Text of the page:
Developing a demand model to estimate attendance at an individual NBA game from related-game attributes

Kenneth K. Chen, James J. Zhang, Brenda G. Pitts, Thomas A. Baker, Kevin K. Byon

    Research output: Chapter in book/report/conference proceedingChapterpeer-review


    The purpose of this study was to build and test a demand model from game-related attributes to estimate fluctuations in attendance on a game-specific basis by controlling for the home team and examining those attributes solely associated with the visiting teams. Four major factors were selected to be the main focus of the current model, namely game schedule, star power, team performance, and uncertainty of outcome. The proposed model was tested using an empirical data set of a total of 1,189 NBA games played by six teams over five seasons. The resulted prediction models may be useful for estimating the demand of attendance because this study confirmed the strong effect of star power on demand, clarified the three-level day-of-week variable, added and verified the effect of the game availability variable, incorporated and validated new and more accurate variables to capture team performance, and discovered the potential moderating effect of the home team’s quality on the relationship between uncertainty of outcome and game demand.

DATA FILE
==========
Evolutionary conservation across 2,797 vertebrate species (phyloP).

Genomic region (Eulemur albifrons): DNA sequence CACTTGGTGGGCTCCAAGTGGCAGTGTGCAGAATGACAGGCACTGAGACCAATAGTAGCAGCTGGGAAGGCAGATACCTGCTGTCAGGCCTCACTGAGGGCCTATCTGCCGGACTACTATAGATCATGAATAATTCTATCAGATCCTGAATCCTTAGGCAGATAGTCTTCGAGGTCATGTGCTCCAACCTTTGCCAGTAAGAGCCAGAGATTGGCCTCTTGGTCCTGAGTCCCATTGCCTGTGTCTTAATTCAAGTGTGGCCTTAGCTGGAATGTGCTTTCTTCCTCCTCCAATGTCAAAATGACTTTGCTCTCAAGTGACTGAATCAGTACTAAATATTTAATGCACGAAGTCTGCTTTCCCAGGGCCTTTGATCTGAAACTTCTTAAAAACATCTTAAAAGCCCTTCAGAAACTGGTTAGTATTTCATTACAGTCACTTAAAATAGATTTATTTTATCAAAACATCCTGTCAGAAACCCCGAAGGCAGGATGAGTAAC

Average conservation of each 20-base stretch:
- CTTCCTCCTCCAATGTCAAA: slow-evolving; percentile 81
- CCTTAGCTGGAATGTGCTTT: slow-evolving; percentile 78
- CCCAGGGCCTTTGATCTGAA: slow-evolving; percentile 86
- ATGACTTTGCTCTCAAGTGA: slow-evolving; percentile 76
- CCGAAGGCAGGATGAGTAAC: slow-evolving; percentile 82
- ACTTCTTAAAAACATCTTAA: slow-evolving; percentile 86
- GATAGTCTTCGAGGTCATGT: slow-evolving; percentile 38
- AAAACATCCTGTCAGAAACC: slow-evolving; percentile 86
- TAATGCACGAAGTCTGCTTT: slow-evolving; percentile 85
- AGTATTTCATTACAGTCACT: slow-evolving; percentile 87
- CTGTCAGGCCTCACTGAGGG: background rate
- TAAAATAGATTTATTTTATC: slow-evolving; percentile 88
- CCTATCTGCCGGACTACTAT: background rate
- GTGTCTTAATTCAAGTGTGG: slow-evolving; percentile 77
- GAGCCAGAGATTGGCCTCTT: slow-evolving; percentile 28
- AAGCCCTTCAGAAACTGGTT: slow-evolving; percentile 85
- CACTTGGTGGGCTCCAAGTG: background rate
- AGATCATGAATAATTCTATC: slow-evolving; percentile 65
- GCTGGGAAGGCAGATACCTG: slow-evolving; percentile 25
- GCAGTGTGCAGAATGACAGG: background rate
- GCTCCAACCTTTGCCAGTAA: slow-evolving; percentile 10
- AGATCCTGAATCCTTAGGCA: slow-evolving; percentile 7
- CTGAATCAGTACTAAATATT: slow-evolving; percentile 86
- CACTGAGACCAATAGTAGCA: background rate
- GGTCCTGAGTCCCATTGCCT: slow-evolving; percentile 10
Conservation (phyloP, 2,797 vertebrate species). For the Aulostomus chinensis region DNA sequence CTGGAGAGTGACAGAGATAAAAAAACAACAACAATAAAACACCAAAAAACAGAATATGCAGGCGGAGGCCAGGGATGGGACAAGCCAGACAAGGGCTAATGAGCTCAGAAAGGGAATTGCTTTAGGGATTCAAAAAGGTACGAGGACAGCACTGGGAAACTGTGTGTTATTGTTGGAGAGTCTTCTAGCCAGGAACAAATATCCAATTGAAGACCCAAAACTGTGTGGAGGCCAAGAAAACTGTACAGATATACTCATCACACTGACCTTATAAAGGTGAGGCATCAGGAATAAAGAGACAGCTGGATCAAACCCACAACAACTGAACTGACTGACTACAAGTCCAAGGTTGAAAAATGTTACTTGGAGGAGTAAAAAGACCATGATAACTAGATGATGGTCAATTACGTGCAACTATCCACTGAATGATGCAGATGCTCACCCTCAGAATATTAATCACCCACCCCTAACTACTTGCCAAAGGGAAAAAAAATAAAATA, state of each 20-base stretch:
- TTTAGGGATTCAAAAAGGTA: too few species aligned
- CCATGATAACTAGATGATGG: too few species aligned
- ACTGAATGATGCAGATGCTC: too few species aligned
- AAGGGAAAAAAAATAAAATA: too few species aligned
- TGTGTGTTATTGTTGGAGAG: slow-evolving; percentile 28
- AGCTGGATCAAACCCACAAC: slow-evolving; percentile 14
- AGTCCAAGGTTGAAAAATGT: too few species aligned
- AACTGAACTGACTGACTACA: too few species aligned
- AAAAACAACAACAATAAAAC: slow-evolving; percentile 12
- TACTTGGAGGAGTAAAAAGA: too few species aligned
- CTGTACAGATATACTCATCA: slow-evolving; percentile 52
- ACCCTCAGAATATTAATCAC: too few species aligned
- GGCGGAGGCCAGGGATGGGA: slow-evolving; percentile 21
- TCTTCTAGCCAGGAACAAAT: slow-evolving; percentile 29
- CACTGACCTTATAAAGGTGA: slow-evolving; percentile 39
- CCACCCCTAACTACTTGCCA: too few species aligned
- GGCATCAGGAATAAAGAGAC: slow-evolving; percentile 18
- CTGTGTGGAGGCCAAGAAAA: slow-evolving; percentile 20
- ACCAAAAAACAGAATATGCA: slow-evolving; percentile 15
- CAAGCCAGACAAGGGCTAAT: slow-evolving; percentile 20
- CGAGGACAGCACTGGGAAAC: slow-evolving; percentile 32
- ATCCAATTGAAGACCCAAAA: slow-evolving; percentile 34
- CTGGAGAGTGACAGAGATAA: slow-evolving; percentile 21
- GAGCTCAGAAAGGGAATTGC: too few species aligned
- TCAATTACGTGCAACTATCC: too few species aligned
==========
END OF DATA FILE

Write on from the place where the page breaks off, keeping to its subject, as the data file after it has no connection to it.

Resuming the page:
Original languageEnglish
    Title of host publicationGlobal Sport Business
    Subtitle of host publicationManaging Resources and Opportunities
    EditorsBrenda G. Pitts, James J. Zhang
    Place of PublicationNew York and London
    Number of pages26
    ISBN (Electronic)9780429025662
    ISBN (Print)9780367671594, 9780367132880
    Publication statusPublished - 4 Mar 2019

    Publication series

    NameWorld Association for Sport Management Series


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